Being a mid-level editor at a small newspaper — or at any newspaper, for that matter — is one of the most thankless jobs in American journalism.
To readers, such journalists are mostly invisible. Reporters get bylines. The editors who improve and shape the stories or write the headlines that appear over them are largely anonymous.
Like baseball managers, these editors are often caught in the middle. They are blamed by their higher-profile bosses in the front office when things go wrong, but they are rarely noticed, or credited, when things go right. It's a job with more responsibility than authority. The work itself can be tedious. It often features night shifts in half-empty, fluorescent-lit newsrooms — not exactly the glamorous life of journalism as seen on television or movies.
The New York Sun, during its time as a print daily from 2002 to 2008, was blessed with more than its fair share of excellent people who did those jobs. One of the best of them, Mike Saucier, died this past week of pancreatic cancer, 30 days after being diagnosed.
A search of the Sun's current website doesn't turn up any of his bylines, but his sensibility and curiosity shaped the paper's content as surely as did any of its star reporters. He eventually left the paper to join the Bloomberg administration, where he was a spokesman for the Department of Correction and the Department of Environmental Protection. When his wife, Fernanda Santos, moved to Phoenix as the New York Times bureau chief, Saucier moved to the Southwest with her and their daughter.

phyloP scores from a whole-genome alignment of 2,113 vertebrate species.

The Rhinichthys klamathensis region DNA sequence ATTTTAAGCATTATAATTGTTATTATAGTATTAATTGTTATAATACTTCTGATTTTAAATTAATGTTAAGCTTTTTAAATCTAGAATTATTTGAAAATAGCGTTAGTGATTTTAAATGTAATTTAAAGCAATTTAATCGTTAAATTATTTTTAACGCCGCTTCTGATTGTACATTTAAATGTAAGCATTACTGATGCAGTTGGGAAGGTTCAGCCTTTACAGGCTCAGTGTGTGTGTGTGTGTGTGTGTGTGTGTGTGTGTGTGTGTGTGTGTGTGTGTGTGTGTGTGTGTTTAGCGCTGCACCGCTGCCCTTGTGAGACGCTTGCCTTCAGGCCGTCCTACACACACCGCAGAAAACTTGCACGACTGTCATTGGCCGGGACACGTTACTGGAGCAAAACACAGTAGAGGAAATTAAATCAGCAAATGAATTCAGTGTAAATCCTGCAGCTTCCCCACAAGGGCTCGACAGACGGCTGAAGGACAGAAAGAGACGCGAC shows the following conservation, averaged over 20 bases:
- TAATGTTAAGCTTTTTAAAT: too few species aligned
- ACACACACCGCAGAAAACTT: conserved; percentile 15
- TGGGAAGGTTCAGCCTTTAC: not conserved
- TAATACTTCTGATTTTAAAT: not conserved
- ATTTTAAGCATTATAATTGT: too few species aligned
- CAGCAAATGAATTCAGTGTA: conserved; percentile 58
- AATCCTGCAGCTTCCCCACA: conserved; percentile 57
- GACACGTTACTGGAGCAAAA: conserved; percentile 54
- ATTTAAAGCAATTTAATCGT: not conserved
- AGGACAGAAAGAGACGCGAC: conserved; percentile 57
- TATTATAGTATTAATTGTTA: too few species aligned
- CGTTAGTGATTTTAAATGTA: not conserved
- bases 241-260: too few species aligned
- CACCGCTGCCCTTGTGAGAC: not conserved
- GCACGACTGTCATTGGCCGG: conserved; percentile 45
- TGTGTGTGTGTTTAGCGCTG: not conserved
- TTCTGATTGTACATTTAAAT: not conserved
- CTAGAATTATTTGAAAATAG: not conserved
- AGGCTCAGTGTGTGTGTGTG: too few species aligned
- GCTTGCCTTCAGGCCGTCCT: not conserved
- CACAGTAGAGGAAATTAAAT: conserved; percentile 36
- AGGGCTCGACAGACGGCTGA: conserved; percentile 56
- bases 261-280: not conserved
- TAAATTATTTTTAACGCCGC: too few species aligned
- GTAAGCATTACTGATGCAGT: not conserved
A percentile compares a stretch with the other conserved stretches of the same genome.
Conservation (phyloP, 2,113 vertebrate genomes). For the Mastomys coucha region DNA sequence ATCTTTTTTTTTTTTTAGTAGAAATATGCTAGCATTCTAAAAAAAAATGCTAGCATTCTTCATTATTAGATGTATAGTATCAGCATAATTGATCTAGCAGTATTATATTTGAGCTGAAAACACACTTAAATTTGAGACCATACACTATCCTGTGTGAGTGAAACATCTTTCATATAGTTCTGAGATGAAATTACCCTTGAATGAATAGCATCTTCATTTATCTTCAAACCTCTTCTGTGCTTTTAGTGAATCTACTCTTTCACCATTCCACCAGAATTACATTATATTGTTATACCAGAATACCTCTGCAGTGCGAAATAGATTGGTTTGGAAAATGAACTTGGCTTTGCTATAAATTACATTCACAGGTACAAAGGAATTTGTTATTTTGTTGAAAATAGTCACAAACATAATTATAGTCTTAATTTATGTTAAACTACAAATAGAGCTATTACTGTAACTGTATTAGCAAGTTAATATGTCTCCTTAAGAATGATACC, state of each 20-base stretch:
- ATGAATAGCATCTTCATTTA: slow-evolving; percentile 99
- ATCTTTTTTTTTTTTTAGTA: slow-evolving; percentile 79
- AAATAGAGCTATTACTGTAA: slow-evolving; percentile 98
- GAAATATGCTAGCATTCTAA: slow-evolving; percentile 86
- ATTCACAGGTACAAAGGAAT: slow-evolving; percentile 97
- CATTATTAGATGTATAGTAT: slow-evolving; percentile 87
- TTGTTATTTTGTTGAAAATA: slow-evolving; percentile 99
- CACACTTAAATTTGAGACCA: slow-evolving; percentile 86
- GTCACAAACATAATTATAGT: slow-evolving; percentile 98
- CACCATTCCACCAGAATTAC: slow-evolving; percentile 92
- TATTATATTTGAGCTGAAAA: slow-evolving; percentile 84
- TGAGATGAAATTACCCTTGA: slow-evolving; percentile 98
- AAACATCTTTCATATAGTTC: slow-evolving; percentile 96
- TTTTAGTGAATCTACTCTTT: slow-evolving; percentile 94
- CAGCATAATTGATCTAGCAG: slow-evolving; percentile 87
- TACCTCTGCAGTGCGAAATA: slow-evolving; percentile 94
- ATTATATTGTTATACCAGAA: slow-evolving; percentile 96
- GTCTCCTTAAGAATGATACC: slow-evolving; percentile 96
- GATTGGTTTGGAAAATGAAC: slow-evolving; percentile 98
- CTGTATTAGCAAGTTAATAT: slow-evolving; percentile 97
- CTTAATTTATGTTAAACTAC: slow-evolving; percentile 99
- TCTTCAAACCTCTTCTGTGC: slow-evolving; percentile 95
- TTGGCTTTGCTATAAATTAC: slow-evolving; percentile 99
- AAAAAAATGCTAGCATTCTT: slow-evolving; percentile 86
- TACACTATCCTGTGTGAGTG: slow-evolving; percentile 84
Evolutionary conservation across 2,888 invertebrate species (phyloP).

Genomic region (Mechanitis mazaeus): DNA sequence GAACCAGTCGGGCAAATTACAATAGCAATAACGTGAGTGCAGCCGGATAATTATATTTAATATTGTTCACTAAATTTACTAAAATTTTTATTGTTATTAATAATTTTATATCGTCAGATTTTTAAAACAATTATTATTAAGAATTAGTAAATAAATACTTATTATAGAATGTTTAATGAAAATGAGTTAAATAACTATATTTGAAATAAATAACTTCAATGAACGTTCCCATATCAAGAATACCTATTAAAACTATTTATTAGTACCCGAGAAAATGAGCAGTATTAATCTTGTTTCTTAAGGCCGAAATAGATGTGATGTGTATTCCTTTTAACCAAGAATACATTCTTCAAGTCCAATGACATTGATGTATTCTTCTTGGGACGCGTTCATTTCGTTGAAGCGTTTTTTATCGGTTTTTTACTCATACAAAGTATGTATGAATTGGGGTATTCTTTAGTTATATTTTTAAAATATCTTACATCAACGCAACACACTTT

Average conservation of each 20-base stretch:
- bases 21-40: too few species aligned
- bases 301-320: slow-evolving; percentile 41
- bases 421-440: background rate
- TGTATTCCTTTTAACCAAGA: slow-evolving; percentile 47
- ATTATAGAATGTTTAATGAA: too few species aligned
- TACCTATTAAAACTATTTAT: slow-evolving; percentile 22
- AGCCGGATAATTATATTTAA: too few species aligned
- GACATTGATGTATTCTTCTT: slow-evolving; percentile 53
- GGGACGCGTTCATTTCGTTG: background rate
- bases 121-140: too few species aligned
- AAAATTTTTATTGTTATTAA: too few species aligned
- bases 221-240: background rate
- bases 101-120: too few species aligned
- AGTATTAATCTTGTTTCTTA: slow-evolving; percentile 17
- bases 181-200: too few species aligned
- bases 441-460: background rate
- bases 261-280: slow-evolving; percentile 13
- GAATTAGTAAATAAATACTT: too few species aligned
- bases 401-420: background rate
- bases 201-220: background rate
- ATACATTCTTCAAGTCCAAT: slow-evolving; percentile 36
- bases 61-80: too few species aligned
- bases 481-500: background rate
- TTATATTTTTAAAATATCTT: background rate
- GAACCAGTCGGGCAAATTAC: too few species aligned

He had gotten a job interview at the Sun probably on the basis of his experience at the New York Post and the Boston Herald. He got the job probably in part on the basis of he grew up in Central Massachusetts at about the same time I did, and had worked at small newspapers there. He won the respect of his colleagues on the basis of his steadiness under deadline pressure, his news judgment, and his concern for accuracy and fairness.
There's a photograph that exists of the Sun editorial staff in the Chambers Street newsroom. It was taken for some glossy magazine feature that I think ended up getting killed, but it captures some of the dynamics of the personalities involved. Saucier is sitting somewhere right there in the middle of things.
After the Sun ceased daily publication people sometimes approached me looking to hire journalists. I sent one such hiring editor a list of seven names. The first one was Saucier. "Very solid, competent news guy," I wrote, "Basically on our side politically." I didn't hear anything else about it until the holiday season, when Saucier asked for my address. A very nice bottle of wine arrived. It was the only time in my memory that any of the dozens of journalists I have recommended for jobs ever sent me a thank you gift.
When, after the Sun folded, I launched a web site seeking to bring increased transparency and accountability to the news business, Saucier sent a private note of encouragement.
He'll be missed and remembered.